She crossed the finish line, beating the closest competitor out by a thousandth of a second. From there on, it was a race to the Olympics. Sponsors signed on, and despite an injury leading up to the Olympic trials, she secured a spot on the team, running the 100 meters in under 11 seconds.
But it was the 4×100 relay that would bring Freeman onto the Olympic track in Beijing. “I’m a relay person,” she says, “always been that way.” Once she stepped into the stadium, she realized that the conversations she had with her twin sister as a kid had been realized. “It’s an electric moment,” she remembers. “Of all the four girls representing USA, I was one of them.” The race didn’t end the way she dreamed, though, as her teammates dropped the baton and they were disqualified.
Passing the Baton to a New Generation
Freeman has a refreshing perspective on her Olympic journey, however. “It wasn’t about the medal, it was about our journey,” she reflects. “I put all that aside and walked off the track. But I’ll be able to tell my story forever.” Since then, she has devoted much of her time to mentoring a new generation of track and field stars, becoming a relay coach for USA Track & Field teams.
Perhaps most meaningfully, she founded TrackGirlz, a non-profit organization founded to empower young women by using track and field to provide access to sisterhood, education, and mentorship. It ensures that they have direct access to world-class athletes and coaches, something that’s very important to Freeman. “Track and field brings them opportunity academically, athletically, and socially,” she says. “It’s a sport that positively impacts girls in multiple areas of their lives.” She’s also raising a family with her husband, David Freeman, a program manager for Life Time’s athletic performance brand, Alpha. They have a 5 year old son, Bayne, and a 4 year old daughter, Harley.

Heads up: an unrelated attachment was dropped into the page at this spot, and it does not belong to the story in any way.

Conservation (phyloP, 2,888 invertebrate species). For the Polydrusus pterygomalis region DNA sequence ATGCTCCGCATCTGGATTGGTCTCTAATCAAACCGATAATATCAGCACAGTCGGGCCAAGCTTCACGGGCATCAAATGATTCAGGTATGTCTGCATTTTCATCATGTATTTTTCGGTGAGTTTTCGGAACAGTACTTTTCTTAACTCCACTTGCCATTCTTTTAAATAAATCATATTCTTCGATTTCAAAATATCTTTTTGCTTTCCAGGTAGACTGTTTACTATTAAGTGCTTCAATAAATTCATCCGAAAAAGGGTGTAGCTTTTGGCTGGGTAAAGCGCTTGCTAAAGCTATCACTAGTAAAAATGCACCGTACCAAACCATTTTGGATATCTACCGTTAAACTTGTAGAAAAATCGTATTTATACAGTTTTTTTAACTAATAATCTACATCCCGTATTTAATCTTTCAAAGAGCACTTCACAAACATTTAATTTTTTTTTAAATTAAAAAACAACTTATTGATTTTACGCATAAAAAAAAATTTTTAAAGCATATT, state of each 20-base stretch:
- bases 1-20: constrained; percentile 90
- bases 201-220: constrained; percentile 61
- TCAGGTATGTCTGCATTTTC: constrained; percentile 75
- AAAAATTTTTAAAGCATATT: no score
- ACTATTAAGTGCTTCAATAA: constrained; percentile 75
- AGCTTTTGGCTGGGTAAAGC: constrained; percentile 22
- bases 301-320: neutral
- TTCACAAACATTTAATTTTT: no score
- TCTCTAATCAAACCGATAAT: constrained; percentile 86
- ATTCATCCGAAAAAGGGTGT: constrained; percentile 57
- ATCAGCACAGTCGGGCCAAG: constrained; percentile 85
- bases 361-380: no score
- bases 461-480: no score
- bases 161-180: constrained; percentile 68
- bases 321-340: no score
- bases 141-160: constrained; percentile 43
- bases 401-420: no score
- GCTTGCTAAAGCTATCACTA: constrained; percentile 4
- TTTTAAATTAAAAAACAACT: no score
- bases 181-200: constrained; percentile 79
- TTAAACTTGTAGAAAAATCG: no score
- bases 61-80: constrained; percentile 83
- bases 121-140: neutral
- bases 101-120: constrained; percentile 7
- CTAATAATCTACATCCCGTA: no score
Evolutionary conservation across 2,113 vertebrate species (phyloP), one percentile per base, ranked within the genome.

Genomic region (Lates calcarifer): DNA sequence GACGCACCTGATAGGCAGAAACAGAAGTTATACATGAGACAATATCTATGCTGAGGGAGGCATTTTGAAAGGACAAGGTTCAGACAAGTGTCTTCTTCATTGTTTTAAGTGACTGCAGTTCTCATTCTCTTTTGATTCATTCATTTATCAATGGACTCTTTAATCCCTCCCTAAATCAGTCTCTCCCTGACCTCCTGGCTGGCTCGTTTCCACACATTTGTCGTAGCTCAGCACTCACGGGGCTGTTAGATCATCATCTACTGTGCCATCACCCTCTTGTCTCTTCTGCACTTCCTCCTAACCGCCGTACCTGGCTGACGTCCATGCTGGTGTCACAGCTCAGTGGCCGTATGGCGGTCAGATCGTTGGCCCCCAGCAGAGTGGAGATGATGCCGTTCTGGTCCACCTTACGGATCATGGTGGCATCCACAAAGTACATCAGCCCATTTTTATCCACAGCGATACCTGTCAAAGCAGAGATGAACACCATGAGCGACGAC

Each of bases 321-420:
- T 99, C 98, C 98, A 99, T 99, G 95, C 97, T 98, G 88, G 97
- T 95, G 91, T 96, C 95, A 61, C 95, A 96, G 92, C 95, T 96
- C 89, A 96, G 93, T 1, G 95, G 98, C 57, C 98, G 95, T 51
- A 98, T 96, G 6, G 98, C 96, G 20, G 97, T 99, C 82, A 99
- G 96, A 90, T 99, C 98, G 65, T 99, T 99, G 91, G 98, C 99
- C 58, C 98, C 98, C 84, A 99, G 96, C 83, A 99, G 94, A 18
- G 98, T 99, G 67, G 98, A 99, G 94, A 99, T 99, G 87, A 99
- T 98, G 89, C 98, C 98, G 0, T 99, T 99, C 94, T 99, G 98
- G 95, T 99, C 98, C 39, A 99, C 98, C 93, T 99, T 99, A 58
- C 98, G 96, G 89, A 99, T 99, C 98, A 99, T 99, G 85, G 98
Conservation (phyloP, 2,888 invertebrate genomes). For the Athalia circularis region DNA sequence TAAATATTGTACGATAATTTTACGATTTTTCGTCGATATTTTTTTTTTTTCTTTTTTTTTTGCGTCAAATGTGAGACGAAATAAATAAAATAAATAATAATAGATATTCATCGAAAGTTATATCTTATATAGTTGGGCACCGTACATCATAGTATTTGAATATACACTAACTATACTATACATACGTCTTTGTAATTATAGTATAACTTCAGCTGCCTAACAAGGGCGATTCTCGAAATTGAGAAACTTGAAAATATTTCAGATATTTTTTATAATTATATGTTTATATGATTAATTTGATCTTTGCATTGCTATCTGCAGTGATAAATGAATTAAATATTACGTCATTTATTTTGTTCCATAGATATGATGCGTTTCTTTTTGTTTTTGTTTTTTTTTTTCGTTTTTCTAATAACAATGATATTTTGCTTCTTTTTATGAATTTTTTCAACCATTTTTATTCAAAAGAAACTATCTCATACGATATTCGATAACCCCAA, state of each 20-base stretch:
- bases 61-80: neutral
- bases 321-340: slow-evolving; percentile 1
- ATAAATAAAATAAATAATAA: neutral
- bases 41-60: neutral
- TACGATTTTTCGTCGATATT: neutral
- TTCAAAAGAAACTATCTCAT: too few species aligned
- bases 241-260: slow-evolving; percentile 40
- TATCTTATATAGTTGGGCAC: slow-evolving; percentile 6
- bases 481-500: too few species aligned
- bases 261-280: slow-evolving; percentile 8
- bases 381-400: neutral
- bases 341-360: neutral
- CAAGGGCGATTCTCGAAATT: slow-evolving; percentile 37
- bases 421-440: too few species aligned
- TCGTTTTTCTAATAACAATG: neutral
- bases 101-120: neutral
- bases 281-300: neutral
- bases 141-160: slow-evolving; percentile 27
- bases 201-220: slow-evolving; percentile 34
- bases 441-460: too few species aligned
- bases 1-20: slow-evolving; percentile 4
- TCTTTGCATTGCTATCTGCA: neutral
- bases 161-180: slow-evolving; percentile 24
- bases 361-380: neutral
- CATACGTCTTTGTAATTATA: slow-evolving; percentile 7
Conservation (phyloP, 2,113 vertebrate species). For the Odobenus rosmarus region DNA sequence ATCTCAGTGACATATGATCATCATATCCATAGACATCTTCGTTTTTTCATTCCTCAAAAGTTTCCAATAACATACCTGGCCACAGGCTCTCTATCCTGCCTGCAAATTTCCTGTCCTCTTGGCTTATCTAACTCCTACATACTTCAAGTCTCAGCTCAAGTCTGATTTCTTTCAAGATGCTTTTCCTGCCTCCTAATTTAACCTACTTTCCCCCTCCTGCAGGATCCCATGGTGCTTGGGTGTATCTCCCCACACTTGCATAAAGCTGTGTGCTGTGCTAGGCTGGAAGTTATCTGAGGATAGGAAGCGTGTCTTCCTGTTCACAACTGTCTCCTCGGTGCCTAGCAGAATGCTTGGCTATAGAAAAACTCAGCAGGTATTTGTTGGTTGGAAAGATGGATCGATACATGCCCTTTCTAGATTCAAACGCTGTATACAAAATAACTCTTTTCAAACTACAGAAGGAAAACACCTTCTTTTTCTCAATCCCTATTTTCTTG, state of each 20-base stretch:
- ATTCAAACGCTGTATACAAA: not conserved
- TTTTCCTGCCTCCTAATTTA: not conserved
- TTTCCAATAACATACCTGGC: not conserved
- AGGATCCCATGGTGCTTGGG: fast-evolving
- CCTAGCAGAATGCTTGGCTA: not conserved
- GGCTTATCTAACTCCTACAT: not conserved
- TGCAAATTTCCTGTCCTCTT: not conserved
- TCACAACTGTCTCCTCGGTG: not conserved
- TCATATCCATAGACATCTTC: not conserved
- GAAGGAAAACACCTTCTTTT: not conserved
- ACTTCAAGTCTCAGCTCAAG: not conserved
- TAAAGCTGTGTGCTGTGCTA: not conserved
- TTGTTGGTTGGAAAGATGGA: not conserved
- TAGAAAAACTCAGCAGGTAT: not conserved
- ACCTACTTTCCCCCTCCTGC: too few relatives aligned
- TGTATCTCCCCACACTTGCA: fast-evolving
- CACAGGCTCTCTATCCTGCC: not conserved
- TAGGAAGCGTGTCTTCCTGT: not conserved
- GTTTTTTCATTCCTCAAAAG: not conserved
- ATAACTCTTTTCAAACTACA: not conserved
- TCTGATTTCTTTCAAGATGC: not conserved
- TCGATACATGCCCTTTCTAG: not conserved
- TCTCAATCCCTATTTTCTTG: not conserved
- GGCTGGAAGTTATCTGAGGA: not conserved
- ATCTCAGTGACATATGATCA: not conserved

Currently based in Texas, Freeman and her husband began working with Spartan during the pandemic, sharing their unique functional fitness workouts with our community. “I love how the range of workouts can play a role in someone’s performance,” she says. “Each approach has a place for Spartan athletes.” Though they haven’t done an obstacle course race yet, she says she’s looking forward to tackling the first one in their area. In the meantime, her husband is passing her the proverbial baton, and she will be creating new track and field-inspired workouts for Spartans.
“To be able to share workouts that I know are effective,” she says, “and can translate to help achieve a goal and help someone be their best, I’m all for it!”
OUR COMMITMENT TO LESS TALK, MORE ACTION
As part of this initiative, Spartan is committed to taking the following actions:
- Give 200,000+ race tickets to support local communities, starting with BEAT THE STREETS
- Work with youth organizations in marginalized communities to promote active lifestyles
- Reach out to our existing minority communities to give them a louder voice and platform
- Open a 24/7 community hotline to ensure all are heard
- Recruit, develop, and foster athletes from underrepresented communities in the sport of OCR
- Expand our community guidelines to create a social code of conduct to ensure our community is a safe and inclusive space
- Prioritize the efforts of our Diversity, Equity and Inclusion Committee to learn from our employees and take meaningful action
- Assess our people operations and hiring practices to help us build a more diverse team and create an equitable and inclusive environment for all employees.